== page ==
Your collection rate and timeliness will also influence your valuation. Especially as it relates to the number and types of insurances you accept. While it may seem counterintuitive new doctors prefer practices that accept fewer insurance plans. Having fewer insurance providers makes it easier to negotiate reimbursement rates and avoid patient churn related to insurance coverage.

Also, consider any circumstances that might be unique to you. Do you have a long-term personal relationship with the building owner that has resulted in a well-below market lease? If the buyer will pay a higher market rent that will change what the practice is actually worth. Are you a Delta Dental Premium practice? If the buyer won’t have access to preferred billing rates that impacts the revenue they can generate on day 1. 

One final note, a practice is worth what someone will pay. Think of all the stories you’ve heard about the absurd realities of the San Francisco Bay Area real estate market. Buyers offering thousands above asking, in cash, as-is, with a 14-day escrow. This situation exists because demand in this area is intense. Work with your agent to drive as much demand as you can.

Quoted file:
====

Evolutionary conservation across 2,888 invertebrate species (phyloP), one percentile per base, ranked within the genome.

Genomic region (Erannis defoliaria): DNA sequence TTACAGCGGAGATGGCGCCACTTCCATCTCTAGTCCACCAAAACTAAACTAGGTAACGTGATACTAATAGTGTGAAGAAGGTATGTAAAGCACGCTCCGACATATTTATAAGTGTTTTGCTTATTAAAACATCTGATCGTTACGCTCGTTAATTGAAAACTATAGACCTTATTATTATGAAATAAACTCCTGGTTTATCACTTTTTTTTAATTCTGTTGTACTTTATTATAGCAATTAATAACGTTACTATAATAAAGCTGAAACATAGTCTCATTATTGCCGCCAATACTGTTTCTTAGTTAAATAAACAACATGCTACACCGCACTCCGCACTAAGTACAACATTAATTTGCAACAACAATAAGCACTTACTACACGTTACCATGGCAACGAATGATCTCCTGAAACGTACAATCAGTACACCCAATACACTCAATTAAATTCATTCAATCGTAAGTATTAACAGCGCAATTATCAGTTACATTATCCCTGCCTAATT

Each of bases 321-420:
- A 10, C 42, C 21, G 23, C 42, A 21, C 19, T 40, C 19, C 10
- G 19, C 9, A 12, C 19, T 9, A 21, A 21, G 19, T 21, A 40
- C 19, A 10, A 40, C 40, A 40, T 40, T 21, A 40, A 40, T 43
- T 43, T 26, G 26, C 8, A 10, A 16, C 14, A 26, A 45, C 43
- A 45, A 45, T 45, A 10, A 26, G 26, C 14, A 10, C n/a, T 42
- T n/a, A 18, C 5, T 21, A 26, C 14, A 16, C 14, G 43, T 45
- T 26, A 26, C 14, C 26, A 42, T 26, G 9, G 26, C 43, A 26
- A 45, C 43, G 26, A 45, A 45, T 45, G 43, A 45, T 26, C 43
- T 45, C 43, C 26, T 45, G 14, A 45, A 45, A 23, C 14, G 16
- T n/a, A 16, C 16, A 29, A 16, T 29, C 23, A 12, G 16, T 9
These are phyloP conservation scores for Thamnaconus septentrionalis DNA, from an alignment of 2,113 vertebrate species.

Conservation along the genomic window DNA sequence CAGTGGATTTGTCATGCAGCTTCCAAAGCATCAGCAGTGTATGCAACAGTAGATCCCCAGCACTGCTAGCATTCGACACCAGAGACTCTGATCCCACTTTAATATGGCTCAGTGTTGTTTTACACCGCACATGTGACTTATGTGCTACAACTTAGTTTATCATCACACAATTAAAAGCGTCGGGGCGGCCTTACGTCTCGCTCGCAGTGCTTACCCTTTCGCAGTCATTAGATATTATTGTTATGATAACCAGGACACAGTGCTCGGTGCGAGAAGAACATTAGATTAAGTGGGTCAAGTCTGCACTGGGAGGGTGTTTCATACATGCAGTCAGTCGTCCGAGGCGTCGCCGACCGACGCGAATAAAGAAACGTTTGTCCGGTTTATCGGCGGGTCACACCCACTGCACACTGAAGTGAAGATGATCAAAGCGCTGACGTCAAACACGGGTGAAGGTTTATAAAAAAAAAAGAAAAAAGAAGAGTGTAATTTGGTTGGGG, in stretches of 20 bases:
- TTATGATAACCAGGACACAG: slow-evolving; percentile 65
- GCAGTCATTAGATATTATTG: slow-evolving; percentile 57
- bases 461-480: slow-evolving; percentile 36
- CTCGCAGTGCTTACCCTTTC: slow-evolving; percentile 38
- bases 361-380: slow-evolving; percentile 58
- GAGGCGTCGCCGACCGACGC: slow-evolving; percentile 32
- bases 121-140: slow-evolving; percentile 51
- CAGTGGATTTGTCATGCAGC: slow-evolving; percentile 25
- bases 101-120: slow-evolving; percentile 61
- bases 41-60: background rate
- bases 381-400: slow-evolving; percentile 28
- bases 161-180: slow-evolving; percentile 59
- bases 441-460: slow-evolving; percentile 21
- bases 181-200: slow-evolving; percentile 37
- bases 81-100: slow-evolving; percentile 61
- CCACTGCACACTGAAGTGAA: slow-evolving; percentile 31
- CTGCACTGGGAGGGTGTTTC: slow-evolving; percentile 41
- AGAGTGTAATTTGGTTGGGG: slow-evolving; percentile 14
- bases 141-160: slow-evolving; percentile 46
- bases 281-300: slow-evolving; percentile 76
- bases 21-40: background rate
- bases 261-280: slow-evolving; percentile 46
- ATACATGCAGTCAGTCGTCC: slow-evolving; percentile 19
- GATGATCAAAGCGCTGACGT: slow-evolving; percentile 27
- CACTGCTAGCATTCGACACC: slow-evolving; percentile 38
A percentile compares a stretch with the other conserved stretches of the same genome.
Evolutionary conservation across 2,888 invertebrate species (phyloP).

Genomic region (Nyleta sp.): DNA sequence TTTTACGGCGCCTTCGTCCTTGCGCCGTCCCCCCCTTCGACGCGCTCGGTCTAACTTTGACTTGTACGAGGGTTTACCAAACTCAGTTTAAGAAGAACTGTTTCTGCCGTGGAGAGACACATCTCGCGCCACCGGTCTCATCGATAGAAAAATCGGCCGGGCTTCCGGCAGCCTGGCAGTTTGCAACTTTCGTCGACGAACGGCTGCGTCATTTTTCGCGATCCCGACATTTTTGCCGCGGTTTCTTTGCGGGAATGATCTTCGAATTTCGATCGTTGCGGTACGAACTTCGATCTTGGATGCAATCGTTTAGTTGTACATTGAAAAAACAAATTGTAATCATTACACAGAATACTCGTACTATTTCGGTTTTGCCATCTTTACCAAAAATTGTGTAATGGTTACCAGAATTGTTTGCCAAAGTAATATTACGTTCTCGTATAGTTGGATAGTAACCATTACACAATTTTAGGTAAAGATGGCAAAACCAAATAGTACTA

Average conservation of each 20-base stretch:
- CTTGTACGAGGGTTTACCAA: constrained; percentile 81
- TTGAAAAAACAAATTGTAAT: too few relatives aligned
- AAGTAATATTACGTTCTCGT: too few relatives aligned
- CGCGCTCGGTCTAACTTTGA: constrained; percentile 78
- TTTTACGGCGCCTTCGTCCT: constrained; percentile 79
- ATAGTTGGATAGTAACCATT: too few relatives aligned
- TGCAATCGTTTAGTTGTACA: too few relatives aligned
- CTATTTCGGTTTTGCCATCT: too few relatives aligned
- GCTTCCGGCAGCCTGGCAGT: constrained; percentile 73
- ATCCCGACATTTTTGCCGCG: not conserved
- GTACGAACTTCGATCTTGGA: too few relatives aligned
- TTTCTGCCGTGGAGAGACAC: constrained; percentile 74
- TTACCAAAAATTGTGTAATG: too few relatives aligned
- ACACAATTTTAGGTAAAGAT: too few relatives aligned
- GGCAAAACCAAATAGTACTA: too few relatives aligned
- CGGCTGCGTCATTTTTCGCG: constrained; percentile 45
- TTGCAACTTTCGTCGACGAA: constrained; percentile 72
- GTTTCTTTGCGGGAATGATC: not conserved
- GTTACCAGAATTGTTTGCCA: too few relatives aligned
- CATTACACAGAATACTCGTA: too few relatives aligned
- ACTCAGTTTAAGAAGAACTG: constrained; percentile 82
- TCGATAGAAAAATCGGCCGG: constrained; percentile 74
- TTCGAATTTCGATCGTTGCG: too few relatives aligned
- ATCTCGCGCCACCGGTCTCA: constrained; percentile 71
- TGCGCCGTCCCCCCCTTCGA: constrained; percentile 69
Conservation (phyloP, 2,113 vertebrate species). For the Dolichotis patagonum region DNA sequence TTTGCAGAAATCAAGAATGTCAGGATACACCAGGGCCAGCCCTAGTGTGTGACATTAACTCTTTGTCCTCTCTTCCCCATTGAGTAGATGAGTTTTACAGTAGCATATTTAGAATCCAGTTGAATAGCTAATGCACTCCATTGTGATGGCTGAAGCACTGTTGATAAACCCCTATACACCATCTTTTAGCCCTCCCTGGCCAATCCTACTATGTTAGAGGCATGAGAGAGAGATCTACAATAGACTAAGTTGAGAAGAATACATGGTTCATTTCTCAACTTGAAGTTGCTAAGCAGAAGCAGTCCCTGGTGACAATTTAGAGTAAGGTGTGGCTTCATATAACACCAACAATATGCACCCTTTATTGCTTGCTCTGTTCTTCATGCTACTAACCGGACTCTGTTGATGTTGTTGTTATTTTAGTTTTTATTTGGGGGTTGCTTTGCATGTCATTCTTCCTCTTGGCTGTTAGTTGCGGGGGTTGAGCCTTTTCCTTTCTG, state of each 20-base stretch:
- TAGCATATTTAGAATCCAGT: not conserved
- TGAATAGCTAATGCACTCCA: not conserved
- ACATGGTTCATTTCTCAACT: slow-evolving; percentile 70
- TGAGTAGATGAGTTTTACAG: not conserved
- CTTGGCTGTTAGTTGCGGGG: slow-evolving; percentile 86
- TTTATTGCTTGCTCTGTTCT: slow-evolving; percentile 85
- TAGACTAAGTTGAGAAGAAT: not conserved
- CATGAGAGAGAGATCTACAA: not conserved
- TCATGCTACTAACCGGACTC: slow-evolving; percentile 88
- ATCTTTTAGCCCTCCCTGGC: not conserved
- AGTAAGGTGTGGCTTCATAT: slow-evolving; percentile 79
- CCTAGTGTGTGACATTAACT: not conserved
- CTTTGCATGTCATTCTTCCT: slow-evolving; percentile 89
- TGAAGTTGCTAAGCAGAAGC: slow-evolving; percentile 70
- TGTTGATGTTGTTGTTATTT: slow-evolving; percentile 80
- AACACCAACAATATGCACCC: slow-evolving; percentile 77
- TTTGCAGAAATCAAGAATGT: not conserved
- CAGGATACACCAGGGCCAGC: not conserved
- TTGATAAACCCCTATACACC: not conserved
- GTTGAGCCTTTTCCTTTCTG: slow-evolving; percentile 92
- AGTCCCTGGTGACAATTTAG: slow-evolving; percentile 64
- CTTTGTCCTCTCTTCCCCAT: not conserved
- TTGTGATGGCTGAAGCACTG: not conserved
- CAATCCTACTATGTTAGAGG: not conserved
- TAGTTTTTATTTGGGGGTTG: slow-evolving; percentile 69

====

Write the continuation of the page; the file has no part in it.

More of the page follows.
Creative accounting

Take the time to talk with your accountant to understand opportunities to maximize your tax incentives on your proceeds from the sale. I’ve talked with plenty of buyers who are open to structuring deals in ways that help minimize the effective tax rate applied to the sale. 

Without getting into the details, there are effective measures you can take to optimize how much you bring home from your deal. Your CPA or attorney can help you evaluate these options and understand the implications now and for your future income. 

Speed, Price, Fit - choose 2.

Once your practice is listed you’ll talk to many prospective buyers. Know that you’ll necessarily trade-off between speed, price, and fit. If you have a very specific perspective on the type of doctor you’d like to replace you and how much you expect to receive for the practice expect to wait longer to find those things. Alternatively, if you are looking to move quickly but still maintain a narrow price target, chances are you’ll have to give up on some of the ideal characteristics of the dentist who replaces you. 

Closing and Transitioning

The final steps of closing the transaction and transitioning to the new owner are highly contingent on the details of the transaction. As with everything know what is important to you. If you don’t want to work after the sale, be explicit as you are engaging with dentists pre-LOI. But also be open to how things might change as the transaction unfolds. I talked with a dentist who felt certain he didn’t want to work after the transition but ultimately decided to continue practicing for over a year after the transition. Things change, be honest with yourself.

There is a lot that goes into selling your practice. The more you prepare, before you’re ready to sell, the more you’ll be able to realize your goals. Hiring effective representation is invaluable. Find someone who shares your goals and don’t be afraid to switch if you don’t feel like it’s a good match.